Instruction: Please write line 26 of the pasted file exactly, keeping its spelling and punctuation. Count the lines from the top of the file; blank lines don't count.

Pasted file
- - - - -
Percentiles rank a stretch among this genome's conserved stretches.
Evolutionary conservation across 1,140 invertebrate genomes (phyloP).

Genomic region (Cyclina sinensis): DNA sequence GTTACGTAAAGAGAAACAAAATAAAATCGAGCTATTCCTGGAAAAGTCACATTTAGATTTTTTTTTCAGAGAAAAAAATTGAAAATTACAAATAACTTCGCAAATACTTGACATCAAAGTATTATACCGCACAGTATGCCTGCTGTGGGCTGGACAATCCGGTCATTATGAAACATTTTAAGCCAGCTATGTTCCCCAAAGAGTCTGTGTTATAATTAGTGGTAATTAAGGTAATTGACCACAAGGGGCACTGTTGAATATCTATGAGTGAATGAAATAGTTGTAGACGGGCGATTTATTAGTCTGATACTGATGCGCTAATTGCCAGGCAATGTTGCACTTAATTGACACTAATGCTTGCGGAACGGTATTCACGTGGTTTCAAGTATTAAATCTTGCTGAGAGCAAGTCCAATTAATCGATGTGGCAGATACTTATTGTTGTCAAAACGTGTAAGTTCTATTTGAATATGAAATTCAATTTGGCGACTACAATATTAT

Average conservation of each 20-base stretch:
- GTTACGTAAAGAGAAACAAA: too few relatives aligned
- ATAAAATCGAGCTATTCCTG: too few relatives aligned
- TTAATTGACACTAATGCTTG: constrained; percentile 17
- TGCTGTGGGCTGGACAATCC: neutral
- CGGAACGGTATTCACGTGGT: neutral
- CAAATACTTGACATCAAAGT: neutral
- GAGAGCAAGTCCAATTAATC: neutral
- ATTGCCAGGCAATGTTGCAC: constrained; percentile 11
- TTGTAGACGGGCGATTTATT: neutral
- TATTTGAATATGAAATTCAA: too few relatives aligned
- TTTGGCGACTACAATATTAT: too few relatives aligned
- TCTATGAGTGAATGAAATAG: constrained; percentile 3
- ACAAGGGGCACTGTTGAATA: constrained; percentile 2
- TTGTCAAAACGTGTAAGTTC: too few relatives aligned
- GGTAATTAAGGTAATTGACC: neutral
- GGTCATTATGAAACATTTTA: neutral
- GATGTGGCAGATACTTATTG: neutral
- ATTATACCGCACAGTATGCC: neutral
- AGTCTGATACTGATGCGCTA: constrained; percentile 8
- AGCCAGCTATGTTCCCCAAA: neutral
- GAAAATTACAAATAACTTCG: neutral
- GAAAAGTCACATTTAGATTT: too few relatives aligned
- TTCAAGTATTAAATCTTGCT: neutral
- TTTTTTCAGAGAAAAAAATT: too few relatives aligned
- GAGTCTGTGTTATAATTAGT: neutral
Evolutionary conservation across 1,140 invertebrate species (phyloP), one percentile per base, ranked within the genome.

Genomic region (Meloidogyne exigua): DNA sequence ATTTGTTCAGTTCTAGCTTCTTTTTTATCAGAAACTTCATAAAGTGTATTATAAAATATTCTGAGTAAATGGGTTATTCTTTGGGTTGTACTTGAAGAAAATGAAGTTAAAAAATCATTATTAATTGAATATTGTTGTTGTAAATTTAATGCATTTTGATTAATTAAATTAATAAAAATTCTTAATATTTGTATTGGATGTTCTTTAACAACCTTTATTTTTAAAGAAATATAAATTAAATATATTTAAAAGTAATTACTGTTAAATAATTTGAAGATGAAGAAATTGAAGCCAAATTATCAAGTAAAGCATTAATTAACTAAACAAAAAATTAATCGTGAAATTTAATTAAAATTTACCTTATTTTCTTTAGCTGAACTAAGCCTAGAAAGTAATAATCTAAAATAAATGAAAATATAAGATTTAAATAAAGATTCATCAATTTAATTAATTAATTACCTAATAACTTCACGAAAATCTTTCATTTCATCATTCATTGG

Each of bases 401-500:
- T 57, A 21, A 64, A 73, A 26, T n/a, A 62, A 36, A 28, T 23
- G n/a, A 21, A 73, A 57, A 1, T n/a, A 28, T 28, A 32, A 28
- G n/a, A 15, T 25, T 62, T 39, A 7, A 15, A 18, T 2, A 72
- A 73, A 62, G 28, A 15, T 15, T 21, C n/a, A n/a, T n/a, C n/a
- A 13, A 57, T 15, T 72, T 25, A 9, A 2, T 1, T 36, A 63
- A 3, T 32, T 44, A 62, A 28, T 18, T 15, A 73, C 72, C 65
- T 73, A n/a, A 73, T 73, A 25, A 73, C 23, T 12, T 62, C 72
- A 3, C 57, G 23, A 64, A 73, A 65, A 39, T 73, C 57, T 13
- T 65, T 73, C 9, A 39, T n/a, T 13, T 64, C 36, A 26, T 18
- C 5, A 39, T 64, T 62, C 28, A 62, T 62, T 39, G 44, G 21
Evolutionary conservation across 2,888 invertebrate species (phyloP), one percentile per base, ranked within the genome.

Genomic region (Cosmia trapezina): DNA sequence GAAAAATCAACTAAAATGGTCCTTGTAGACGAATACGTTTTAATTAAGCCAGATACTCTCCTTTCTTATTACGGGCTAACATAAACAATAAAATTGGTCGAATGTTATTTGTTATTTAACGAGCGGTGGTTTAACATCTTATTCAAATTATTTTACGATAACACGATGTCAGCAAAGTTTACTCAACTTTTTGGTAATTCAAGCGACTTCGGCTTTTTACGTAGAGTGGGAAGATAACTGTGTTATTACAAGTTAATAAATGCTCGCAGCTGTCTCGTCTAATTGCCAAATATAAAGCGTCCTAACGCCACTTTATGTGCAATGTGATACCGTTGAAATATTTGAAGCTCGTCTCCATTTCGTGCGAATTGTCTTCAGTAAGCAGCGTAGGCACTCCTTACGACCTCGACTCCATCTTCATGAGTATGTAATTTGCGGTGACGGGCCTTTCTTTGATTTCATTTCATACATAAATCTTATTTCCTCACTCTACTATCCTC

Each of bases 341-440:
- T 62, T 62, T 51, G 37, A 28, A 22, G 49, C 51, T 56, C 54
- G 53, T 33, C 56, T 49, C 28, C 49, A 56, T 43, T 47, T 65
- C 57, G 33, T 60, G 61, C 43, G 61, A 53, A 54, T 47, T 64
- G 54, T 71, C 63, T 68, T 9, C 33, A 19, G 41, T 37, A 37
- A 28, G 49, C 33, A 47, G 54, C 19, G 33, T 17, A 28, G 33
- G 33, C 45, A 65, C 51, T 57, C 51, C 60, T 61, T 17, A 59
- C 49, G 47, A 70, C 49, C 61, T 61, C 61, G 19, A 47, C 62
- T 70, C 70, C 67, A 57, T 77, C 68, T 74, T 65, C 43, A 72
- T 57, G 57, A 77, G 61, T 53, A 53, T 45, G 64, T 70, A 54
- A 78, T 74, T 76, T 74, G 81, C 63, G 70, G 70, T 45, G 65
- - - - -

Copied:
- GAAAAGTCACATTTAGATTT: too few relatives aligned